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extraordinary State witness Joey 'the Lips' O’Callaghan finally gets Junior Cert result

O’Callaghan's evidence helped to jail Brian Kenny and Thomas Hinchon for life and, at the age of 20, he was cut off from his old life

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Joey 'The Lips' O' Callaghan, right, with 'Sunday World' crime reporter Nicola Tallant

Joey 'The Lips' O' Callaghan, right, with 'Sunday World' crime reporter Nicola Tallant

Joey 'The Lips' O' Callaghan, right, with 'Sunday World' crime reporter Nicola Tallant

Eighteen years ago, a traumatised teenager did his Junior Cert exams under armed guard in a police station, months before he would become the youngest person ever to enter the witness protection programme.

The following year, Joseph ‘the Lips’ O’Callaghan testified against Brian Kenny and Thomas Hinchon, who were accused of the murder of Jonathan O’Reilly outside Dublin’s Cloverhill Prison in April 2004.

His evidence helped to jail the two men for life and, at the age of 20, he was cut off from his old life. He left everything behind, including the state exams he had completed with the help of investigating detectives.

In recent days, he has finally received the results of the six papers conducted under such extraordinary circumstances, after one of the educators involved in his assessment heard his story on the award-winning podcast, The Witness: In His Own Words, which has hit a landmark two million streams.

“I actually received my Junior Cert results this week — I passed. I failed one subject, but I passed the rest. I got five out of six so it’s not bad,” he said.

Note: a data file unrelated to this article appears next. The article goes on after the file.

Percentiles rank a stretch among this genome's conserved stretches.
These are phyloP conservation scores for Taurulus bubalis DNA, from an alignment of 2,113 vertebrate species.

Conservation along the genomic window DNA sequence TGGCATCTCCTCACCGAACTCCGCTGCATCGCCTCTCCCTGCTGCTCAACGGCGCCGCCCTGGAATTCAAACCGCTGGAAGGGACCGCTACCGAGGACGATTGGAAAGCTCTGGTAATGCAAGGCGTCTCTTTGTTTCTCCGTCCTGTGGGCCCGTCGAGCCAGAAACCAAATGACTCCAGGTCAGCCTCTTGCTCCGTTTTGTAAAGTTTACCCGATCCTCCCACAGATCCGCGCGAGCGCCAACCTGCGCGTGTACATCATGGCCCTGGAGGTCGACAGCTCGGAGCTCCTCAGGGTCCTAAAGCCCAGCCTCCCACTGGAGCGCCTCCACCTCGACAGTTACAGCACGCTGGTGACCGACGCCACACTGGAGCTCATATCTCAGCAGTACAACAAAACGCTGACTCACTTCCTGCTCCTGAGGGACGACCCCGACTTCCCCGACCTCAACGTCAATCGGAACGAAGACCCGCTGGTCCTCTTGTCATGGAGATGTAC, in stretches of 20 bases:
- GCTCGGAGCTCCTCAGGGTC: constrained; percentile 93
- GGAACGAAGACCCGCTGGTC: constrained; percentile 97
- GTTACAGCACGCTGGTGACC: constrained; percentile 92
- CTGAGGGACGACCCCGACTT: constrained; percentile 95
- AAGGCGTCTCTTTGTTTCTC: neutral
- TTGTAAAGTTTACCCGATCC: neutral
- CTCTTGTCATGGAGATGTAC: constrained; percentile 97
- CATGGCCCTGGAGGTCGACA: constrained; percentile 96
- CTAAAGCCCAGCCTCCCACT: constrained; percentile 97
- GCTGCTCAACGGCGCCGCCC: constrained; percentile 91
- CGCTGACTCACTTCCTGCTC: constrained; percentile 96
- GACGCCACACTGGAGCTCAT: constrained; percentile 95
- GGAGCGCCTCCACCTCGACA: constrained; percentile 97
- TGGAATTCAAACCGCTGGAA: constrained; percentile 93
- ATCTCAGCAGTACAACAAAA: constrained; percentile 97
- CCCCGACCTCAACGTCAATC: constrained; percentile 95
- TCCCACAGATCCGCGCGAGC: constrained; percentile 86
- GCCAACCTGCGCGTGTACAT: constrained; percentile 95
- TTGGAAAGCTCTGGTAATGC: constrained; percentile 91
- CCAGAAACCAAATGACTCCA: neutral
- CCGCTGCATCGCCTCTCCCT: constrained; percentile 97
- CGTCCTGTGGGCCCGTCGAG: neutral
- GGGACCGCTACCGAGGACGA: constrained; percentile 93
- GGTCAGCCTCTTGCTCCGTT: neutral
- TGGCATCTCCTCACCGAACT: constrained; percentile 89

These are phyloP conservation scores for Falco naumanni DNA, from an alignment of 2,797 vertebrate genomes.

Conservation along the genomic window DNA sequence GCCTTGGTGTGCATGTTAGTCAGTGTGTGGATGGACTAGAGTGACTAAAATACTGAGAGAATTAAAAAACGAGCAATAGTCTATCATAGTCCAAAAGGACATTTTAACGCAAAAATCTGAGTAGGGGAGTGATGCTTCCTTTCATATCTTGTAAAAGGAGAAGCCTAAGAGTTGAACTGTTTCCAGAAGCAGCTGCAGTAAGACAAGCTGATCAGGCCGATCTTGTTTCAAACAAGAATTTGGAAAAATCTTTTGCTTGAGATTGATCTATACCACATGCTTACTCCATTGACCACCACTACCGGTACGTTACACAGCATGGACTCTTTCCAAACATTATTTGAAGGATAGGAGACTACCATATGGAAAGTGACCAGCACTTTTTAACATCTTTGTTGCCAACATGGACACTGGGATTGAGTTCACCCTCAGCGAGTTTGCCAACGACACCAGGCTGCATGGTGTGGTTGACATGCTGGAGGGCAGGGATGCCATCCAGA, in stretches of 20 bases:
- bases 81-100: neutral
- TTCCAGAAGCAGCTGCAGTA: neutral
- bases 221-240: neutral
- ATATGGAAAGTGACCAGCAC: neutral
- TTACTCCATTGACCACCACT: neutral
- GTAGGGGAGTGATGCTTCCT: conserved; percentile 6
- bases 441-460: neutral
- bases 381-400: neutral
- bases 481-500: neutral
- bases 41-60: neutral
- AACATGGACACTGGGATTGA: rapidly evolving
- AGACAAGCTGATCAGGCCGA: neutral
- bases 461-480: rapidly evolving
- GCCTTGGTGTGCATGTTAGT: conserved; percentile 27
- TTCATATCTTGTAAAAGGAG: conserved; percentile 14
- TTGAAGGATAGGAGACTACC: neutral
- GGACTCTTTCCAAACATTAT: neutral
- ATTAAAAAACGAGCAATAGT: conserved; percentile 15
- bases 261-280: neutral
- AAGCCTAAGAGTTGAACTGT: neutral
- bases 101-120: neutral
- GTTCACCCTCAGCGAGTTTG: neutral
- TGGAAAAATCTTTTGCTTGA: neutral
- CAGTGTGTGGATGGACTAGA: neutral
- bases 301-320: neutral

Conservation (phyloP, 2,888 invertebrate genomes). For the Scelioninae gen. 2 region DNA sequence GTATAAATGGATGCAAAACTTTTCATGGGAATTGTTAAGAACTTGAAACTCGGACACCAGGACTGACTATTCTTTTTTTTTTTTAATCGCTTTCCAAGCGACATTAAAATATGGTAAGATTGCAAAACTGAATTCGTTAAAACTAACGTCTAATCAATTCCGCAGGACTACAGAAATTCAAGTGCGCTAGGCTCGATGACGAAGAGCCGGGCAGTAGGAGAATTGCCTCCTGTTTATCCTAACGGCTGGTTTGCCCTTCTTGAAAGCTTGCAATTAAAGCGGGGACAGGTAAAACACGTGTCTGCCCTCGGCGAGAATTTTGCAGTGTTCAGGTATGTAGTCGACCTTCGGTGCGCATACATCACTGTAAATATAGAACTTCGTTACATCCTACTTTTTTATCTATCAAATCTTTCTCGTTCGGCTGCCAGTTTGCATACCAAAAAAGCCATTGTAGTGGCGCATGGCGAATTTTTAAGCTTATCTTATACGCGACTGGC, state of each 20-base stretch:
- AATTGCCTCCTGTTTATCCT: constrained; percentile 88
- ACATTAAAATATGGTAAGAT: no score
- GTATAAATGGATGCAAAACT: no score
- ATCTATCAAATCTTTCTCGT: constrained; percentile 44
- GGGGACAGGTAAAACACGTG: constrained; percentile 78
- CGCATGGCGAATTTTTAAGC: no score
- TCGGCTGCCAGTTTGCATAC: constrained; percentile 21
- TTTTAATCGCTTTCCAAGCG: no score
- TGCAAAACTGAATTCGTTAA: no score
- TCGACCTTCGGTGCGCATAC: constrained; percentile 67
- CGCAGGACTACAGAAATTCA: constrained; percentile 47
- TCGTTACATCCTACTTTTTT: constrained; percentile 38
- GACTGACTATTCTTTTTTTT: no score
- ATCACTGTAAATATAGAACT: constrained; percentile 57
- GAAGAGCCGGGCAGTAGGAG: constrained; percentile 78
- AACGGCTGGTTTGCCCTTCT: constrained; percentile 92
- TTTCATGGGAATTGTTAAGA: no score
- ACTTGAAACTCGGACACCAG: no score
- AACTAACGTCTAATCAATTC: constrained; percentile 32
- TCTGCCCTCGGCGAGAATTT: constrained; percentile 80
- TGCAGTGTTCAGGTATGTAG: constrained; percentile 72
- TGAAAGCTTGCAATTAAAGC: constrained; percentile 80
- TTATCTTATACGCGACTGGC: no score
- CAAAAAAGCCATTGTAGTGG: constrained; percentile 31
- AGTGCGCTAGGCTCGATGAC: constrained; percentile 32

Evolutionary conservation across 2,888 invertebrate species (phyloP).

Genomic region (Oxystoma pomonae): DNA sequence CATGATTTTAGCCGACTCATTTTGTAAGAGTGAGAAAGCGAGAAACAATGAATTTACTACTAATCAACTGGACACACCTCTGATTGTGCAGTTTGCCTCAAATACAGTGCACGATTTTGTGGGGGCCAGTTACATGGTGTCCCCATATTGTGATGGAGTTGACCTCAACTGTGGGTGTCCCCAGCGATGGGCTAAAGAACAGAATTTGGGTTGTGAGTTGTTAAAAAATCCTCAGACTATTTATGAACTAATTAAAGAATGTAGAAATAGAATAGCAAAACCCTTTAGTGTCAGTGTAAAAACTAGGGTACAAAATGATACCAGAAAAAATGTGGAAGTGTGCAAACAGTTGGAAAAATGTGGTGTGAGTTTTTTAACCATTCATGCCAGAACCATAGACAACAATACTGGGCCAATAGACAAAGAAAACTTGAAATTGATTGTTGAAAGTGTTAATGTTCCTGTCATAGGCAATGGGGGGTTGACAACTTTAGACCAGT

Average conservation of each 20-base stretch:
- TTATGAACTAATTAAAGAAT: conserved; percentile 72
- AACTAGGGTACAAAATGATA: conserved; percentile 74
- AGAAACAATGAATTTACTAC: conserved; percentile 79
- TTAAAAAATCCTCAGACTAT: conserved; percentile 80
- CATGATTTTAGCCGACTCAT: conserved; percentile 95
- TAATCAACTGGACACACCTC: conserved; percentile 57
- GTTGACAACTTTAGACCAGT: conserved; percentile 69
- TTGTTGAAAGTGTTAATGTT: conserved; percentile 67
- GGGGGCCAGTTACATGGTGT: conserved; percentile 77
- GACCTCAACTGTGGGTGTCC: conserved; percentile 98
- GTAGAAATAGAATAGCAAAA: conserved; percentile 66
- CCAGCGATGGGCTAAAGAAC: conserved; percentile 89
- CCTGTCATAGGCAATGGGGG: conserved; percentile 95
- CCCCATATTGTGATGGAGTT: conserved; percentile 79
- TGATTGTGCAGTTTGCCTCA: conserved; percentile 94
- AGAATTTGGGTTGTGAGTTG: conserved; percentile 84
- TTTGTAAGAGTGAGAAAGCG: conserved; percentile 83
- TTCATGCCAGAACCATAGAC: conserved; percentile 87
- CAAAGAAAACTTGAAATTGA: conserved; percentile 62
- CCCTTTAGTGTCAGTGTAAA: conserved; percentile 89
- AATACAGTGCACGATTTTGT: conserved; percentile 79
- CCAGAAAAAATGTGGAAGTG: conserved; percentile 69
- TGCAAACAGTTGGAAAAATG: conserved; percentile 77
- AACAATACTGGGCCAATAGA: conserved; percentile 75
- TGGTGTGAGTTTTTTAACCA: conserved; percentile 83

“You have to remember, I was in a room and there was a guard standing there with a gun and some guy sitting there examining me and I was just sitting there writing away. I actually done it before I went into witness protection.”

Retired Detective Inspector Todd O’Loughlin, who was part of the investigation team into the murder, came up with the idea to occupy the young witness as he waited to give evidence at the trial.

O’Callaghan said: “He looked after me before I went into witness protection. I’d nothing to do so they arranged for me to do my Junior Cert.”

After years of being voiceless, he is astonished the podcast has become such a hit.

In it he speaks of the harrowing years of psychological, physical and sexual abuse since first talking his way to a job on the local milk float as a 12-year-old. It would turn out to be a drug-dealing front run by gangster Kenny.

The youngster spent years under the control of the murderer until he finally escaped in the weeks after O’Reilly was killed in a drive-by shooting and told the police everything he knew.

“Everything was timed and controlled. If I wanted to have a bath I had to use the same bathwater as him,” he said of his teenage years spent under Kenny’s grip.

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“If I wanted to have something to eat, I had to knock on the floor to come down the stairs. It was awful.